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A decade ago, the Hansons made a ‘good kind of crazy’ decision

A decade ago, Gypsum couple finalized adoption of five orphans and launched their practice of giving back to Peru

Snowshoe for Peru participants take off from the start line during last year's event.
Photo courtesy Bartnik Photography

Snowshoe for Peru

  • What: 5K snowshoe outing for all ages and abilities to benefit the  Corazon de Esparanza program in northern Peru
  • When: 9 a.m registration and 10 a.m start on Saturday, Feb. 1
  • Where: Sylvan Lake State Park
  • Details: Cost is $35 and participants can register the day of the event. To learn more visit snowshoeforperu.com

GYPSUM — Robyn and Joel Hanson are well aware that some people thought they were nuts when, 10 years ago, they decided to adopt five siblings from an orphanage in Peru.

“For the people who thought we were crazy, they were right. We are crazy. But it’s a good kind of crazy,” said Robyn Hanson. “We have had our ups and downs like any family. But the best decision that my husband and I ever made was to start our family with five kids.”

The Hanson family was legally created in December of 2010 when their international adoption was finalized and Karina, Araceli, Dany, Yen and Zuleica left the Hogar de Esparanza orphanage and boarded a plane for Colorado. The children settled into the family home in Gypsum and began attending local schools. But Hansons have made sure that the orphanage where their family was born has remained a part of their lives. This Saturday is a great example of how.

The seventh annual Snowshoe for Peru is planned at Sylvan Lake State Park on Saturday. The 5K event is appropriate for all ages and all abilities, with faster participants racing around the course and non-competitive snowshoers taking a strolling approach. The entry fee is $35 and proceeds fund the efforts of Corazon de Esparanza.

Continuing relationship

The Hanson family’s relationship with Corazon de Esparanza predates their decision to adopt their children. When they were just a couple, Joel and Robyn decided to sell everything they owned and spend a year working at the orphanage in Peru. They had always planned to adopt from the orphanage. At the conclusion of their time there, they knew they had found their large family.

During their work at the orphanage, the Hansons were increasingly drawn to five orphaned siblings. The children also began bonding with the couple and one day the kids asked Robyn and Joel if they would be willing to adopt all of them. By that time the Hansons had already decided to go for the adoption, but having the kids make the request really sealed the deal.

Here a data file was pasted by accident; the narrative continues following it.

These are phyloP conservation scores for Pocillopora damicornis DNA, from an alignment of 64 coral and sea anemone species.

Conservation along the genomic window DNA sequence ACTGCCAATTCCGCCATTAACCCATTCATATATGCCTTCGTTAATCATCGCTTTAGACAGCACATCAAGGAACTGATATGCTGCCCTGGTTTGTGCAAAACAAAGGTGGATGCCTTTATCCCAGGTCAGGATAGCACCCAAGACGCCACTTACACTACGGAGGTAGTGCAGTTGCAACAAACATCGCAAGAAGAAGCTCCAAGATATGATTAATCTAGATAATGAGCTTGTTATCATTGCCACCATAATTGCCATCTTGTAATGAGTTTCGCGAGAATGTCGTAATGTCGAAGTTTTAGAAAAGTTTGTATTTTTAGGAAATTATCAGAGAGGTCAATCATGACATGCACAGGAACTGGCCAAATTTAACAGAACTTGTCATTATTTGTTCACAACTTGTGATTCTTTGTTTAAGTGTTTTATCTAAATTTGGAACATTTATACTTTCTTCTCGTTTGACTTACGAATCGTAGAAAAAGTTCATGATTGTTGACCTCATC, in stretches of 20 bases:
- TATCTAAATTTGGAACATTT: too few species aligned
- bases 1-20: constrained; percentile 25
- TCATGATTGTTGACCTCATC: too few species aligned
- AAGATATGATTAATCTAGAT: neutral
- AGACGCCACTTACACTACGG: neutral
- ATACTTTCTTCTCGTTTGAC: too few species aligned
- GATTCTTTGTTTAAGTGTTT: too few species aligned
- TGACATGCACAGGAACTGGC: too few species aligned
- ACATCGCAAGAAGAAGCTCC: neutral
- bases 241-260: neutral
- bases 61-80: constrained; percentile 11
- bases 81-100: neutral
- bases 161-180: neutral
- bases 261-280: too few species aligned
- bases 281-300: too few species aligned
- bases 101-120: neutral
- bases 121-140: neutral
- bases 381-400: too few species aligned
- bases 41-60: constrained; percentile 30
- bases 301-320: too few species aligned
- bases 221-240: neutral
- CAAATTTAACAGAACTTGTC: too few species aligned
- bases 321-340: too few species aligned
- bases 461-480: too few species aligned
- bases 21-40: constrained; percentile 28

The adoption process took more than a year and seemed torturously slow at the time. But the family was all together to celebrate Christmas in 2010.

“It has been a wonderful thing to raise our kids and be a family. Joel and I are so thankful that we did not relocate to Denver and instead decided to be a part of this community,” Robyn said.

From Gypsum, she serves as the CEO of Corazon de Esparanza, described as a “nonprofit dedicated to providing hope to orphaned children, at-risk youth and impoverished women of northern Peru through the support of youth transitional homes, orphanages, youth and women’s programs, short term mission trips and volunteer programs.” Until 2018, she also worked as a teacher at Eagle Valley Middle School. Joel is a full-time UPS employee.

During craft fair season, Robyn can be spotted working the Hilos y Semillas booth — selling knitted items and other hand-made crafts fashioned by single mothers from rural areas in Peru.

“It helps women earn an income and provide for their own families,” Robyn said. “Hilos y Semillas translated means threads and seeds and it represents a common thread of community for these women, planning seeds in their lives.”

Great adventure

Like any family, the Hansons have experienced challenges during the past decade. Last year, the clan added another member when Karina gave birth to Charlotte. Robyn and Joel have custody of their 19-month-old granddaughter.

“My daughter had a baby before she was quite ready to take care of her,” Robyn said. “Charlotte is an absolute joy. She is very loved by her aunts and uncles and she has a good relationship with her mother, who is working in Denver.”

The Hansons say raising their children has been the greatest adventure of their lives.

“Basically our kids, and going through life with them, has been such an opportunity,” Robyn continued. “We want to do something for the kids in Peru who don’t get adopted.”

In three weeks, Dany and Joel plan to travel back to the orphanage. They are the only members of the family who haven’t already traveled back to Peru. Robyn added that Araceli is currently fundraising so she can spend two months working at the orphanage this summer.

“It’s important for our kids to know their Peruvian culture and heritage,” Robyn said.

Today, if she could go back in time and offer some advice to herself at the launch of her family, Robyn had a practical suggestion.

“I would tell myself to remember that when you go out to dinner, we are always a group,”  she offered with a laugh. “Having five kids drastically changes everything but it has been a great adventure and something I am very grateful for.”


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